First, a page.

A second scorotron charger 5, which has substantially the same construction as the first scorotron charger 2, is provided next around the drum circumference from the image exposure position, and comprises a corona electrode 5a connected to a d.c. high voltage source 5b and a grid electrode 5d connected to a d.c. bias voltage source 5c. The d.c. bias voltage source 5c may be replaced by a constant-voltage diode, discharge tube, ZnR or like constant-voltage driven element. As will be described later, the second scorotron charger 5 functions to make the potential of the background area of the first latent electrostatic image approximately equal to the potential applied by the d.c. bias voltage source 5c to the grid electrode 5d.

Indicated at 6 is a laser scanner, OFT, light-emitting diode array, liquid crystal array or like negative latent image forming means for producing a second latent electrostatic image. A magnetic brush developing roller 7 for developing the first and second latent images is adapted to have a predetermined bias voltage Vb applied thereto by a d.c. voltage source 7a. As will be described later, toners opposite to each other in polarity are deposited on the first and second latent images individually by the roller 7 for development. Indicated at 8 is a precharging corona charger for charging the toners of different polarities to the same polarity, at 9 a transfer corona charger for transferring the developed image to copy paper, at 10 a separating corona charger for separating the image bearing paper from the drum surface, at 11 a blade cleaner for removing the remaining developer and at 12 an eraser lamp for removing the residual charges.

The composite image forming method of the first mode according to the invention is practiced in the following manner with use of the above copying machine.

In the first step, the photoconductive drum 1 is charged, for example, to positive polarity by the first scorotron charger 2. The drum is charged to an initial surface potential V1 approximately equal to the voltage applied to the grid electrode 2d by the d.c. bias voltage source 2c (see FIG. 4a). As already stated, a usual corotron charger may be used in place of the scorotron charger for the charging of the first step.

The drum 1 charged to the initial surface potential V1 is exposed to the optical image of the positive original 3 in the second step, in which the potential of the image area almost remains V1 but the potential of the nonimage area (background area) attenuates to VL as shown in FIG. 4b. The potential VL is not always constant but is unstable because the sensitivity of the drum varies from drum to drum and further because of the variation of sensitivity due to temperature dependence and the variation in the amount of light for exposing the positive original 3. The unstability of the potential VL presents extreme difficulty in setting the developing bias voltage of the fifth step to be described later to a level nearly equal to or slightly higher than this potential to inevitably result in fog.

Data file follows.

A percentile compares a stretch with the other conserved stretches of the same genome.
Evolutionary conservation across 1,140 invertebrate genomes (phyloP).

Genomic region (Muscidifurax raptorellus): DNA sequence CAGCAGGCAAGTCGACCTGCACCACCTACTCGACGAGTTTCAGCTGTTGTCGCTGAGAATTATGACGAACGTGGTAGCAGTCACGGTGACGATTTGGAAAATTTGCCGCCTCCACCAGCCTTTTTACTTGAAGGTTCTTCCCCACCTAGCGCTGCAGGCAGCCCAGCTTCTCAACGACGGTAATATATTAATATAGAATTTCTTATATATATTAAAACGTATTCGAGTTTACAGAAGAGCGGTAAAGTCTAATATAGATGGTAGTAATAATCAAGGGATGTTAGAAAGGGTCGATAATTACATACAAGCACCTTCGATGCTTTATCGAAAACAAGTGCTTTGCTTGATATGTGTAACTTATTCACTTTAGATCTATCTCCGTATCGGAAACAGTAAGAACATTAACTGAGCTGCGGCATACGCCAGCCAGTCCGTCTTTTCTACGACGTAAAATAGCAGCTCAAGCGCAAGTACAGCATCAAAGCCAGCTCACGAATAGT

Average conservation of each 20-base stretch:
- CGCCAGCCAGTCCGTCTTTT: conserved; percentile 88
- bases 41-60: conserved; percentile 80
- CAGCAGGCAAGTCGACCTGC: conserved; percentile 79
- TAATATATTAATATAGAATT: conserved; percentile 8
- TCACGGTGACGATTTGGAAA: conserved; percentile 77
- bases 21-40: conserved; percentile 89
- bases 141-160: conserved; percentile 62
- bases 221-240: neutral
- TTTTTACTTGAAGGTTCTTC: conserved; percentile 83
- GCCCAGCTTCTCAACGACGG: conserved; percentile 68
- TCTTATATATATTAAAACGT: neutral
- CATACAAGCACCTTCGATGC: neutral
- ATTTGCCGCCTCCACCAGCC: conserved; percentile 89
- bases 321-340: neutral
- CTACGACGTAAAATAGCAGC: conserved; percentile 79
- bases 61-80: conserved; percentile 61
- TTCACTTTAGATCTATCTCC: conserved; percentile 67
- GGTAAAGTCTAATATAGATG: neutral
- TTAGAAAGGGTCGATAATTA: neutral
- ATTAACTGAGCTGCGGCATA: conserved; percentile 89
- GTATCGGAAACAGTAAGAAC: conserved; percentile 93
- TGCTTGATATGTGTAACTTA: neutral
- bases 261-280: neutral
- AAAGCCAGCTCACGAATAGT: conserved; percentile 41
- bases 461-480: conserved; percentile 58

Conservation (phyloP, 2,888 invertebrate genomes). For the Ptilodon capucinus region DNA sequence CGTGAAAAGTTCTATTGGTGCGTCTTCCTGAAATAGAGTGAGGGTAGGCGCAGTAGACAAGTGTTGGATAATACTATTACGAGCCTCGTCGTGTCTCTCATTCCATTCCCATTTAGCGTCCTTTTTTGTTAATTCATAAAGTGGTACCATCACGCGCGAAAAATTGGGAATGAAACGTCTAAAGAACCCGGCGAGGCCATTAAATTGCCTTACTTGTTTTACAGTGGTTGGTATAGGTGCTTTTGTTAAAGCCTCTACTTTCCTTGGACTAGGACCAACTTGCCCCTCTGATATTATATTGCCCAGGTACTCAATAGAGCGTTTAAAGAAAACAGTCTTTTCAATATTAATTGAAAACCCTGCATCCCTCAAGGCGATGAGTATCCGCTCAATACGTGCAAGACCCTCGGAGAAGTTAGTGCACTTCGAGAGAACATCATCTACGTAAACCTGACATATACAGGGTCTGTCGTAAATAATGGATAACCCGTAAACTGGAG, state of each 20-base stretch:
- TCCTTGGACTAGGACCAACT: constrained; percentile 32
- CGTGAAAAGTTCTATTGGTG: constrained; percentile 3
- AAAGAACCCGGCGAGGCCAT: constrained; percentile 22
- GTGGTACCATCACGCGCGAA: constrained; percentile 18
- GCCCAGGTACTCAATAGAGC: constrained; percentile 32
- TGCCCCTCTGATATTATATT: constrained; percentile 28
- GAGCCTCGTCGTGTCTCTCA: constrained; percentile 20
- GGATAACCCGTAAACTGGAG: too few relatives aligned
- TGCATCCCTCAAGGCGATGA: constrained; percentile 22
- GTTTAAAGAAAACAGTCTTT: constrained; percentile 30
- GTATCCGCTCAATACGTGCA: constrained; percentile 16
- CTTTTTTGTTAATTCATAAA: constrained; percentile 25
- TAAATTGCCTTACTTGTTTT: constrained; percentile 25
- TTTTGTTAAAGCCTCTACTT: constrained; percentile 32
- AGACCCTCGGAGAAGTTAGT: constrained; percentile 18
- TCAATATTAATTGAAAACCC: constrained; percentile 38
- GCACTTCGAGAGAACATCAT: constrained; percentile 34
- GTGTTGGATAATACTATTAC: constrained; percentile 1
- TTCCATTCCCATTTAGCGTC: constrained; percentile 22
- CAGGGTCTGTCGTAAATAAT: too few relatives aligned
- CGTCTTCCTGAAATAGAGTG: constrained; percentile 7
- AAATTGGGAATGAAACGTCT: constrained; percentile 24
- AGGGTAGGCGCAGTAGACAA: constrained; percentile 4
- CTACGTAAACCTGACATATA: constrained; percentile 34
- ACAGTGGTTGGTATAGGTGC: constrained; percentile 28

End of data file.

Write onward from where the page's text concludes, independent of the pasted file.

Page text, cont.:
In view of the above problem, the unstable potential V1 is set to a stable intermediate level V2 which is constant at all times, in the subsequent third step according to the invention. To realize this by charging with the second scorotron charger 5, the voltage Vg to be applied to the grid electrode 5d by the d.c. bias voltage source 5c is set to a value higher than VL but sufficiently lower than the initial surface potential V1. Thus the unstable potential VL is corrected to the stable constant intermediate potential V2 which is approximately equal to Vg as shown in FIG. 4c by charging the nonimage area with the charger 5 to the same polarity as the charging of the first step.

The third step will be described in greater detail with reference to FIG. 5 showing the principle of charging by the second scorotron charger 5. After the completion of the second step, the unstable potential VL is present in regions A on the drum 1, and a potential corresponding to V1 is present in a region B thereon. Now suppose the background area potential in the regions A, although varying, is about 150 volts, the image area potential in the region B is 600 volts, and the VL is to be corrected to the intermediate potential V2, e.g. 300 volts. In this case, the voltage Vg to be applied to the grid electrode 5d by the d.c. bias voltage source 5c is set to 300 volts equal to the desired intermediate potential V2. In this state, a high voltage is applied to the corona electrode 5a by the d.c. high voltage source 5b to initiate corona discharge, with the d.c. voltage Vg of 300 volts applied to the grid electrode 5d. Consequently, an electric field acting to move corona ions toward the drum 1 is set up between the grid electrode 5d and the regions A on the drum 1 since the latter are lower in potential, while an electric field reversely acting toward the grid electrode is produced between the region B and the grid electrode since the grid electrode is lower in potential. Accordingly the regions A having the potential VL are uniformly charged to the intermediate potential V2 of 300 volts approximately equal to the voltage Vg applied to the grid electrode 5d but will not be charged to a higher level. In contrast, the region B, which remains unaffected by the discharge action of the corona electrode, retains the potential V1 corresponding to the image area. In the third step, therefore, the pattern of the first latent electrostatic image remains intact, while the potential VL of the nonimage area is corrected to the stable intermediate potential V2. Although the voltage Vg applied to the grid electrode 5d has been described as being approximately equal to the intermediate potential V2, Vg need not always be equal to V2 but can be higher than V2 insofar as the nonimage area can be charged to the desired level V2, because the relation Vg and V2 is dependent on various conditions such as the speed of rotation of the drum 1.